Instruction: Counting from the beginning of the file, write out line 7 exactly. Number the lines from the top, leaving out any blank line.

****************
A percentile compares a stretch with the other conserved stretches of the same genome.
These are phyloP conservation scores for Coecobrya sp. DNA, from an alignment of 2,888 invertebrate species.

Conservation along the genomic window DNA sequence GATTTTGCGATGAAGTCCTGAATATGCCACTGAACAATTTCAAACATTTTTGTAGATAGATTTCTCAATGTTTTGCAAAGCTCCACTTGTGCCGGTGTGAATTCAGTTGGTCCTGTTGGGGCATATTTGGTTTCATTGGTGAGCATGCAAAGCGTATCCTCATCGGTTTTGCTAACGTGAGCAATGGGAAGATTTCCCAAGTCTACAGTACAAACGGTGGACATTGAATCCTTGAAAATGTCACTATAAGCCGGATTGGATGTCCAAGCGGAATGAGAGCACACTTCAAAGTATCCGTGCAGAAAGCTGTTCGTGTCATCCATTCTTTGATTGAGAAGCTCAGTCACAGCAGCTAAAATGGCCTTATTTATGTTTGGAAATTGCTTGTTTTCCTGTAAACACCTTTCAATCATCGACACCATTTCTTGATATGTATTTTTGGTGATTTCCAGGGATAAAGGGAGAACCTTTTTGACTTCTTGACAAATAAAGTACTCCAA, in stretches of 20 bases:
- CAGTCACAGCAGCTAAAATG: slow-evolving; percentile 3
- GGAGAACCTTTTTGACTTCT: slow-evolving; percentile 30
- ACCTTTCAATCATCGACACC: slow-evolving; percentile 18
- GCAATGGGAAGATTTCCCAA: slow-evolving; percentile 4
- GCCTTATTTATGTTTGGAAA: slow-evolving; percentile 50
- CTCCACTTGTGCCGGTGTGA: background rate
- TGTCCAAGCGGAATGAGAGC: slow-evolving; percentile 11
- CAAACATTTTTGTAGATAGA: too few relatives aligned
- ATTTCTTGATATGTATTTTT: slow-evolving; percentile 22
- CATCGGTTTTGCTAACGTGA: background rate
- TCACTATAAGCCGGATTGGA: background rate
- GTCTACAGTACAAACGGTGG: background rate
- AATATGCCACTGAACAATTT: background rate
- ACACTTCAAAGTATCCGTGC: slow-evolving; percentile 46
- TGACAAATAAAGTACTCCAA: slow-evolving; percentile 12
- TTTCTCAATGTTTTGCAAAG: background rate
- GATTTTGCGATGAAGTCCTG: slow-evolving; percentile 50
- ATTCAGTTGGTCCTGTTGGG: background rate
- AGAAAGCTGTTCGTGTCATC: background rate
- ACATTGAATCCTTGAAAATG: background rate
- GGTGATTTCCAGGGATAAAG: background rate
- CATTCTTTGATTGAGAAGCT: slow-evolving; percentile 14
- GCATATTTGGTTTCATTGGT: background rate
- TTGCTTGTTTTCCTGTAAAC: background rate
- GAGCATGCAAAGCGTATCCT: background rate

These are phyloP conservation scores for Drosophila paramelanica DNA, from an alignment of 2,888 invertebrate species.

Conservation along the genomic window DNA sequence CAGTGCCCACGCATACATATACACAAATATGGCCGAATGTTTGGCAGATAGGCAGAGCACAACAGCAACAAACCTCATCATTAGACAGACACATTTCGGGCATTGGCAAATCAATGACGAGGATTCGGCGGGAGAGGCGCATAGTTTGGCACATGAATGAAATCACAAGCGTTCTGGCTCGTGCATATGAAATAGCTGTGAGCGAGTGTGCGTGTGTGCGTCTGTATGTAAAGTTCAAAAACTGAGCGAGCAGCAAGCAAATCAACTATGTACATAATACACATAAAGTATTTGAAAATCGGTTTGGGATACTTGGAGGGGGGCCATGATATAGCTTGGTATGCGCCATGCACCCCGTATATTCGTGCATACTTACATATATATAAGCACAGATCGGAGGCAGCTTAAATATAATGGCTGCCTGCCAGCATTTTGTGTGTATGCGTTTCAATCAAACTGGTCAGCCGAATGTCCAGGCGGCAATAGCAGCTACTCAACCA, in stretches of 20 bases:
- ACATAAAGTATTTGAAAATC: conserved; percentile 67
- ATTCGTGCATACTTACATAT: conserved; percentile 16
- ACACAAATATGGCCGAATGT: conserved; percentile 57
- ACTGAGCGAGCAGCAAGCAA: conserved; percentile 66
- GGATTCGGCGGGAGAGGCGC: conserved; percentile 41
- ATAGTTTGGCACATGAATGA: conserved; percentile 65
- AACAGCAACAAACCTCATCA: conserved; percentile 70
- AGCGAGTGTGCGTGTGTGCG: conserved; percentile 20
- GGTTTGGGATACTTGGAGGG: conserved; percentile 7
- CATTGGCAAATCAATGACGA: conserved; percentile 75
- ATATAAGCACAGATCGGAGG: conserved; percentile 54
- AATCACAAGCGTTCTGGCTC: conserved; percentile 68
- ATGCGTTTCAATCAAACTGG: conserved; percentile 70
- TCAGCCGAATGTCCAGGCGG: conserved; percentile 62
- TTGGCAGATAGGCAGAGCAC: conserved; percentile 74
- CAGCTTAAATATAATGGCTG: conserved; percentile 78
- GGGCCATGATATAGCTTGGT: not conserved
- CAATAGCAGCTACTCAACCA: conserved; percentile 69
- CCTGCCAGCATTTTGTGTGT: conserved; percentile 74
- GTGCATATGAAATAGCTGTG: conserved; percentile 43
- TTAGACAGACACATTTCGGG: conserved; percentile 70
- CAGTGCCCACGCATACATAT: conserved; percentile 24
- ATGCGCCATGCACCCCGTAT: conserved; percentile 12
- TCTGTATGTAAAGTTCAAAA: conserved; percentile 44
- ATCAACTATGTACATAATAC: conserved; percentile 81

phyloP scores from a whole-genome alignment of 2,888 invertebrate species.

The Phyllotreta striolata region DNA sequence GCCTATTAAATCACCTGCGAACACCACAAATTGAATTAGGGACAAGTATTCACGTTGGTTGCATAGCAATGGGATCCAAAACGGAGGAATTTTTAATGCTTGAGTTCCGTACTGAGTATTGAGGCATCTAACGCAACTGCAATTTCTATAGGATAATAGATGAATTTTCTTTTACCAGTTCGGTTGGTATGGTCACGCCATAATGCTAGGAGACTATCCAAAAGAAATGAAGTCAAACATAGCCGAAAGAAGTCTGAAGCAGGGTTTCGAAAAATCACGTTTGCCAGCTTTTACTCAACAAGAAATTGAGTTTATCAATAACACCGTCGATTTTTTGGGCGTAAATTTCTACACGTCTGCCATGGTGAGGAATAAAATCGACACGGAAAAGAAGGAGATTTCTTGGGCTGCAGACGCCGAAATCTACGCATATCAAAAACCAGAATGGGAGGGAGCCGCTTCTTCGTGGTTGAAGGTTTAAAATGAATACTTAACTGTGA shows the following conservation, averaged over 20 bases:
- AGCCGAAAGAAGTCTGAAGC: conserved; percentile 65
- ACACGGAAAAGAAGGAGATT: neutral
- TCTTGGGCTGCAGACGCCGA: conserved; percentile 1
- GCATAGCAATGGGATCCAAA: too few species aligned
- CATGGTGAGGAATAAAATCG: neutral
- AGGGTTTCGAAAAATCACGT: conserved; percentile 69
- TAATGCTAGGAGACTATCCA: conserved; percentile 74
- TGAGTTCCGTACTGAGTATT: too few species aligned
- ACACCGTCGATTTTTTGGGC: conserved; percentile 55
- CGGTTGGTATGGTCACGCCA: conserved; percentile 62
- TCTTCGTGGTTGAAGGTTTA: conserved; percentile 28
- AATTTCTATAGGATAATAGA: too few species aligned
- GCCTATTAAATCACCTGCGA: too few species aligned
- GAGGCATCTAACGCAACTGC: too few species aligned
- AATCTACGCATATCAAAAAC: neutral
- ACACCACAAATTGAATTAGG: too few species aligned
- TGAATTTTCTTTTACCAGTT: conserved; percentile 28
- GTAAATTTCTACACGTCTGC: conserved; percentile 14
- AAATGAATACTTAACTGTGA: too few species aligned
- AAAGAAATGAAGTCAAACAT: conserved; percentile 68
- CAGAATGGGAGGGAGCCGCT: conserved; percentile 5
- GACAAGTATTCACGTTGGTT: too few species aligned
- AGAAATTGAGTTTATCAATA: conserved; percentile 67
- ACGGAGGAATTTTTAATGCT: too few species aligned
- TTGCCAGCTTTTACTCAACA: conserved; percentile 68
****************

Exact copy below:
- GCAATGGGAAGATTTCCCAA: slow-evolving; percentile 4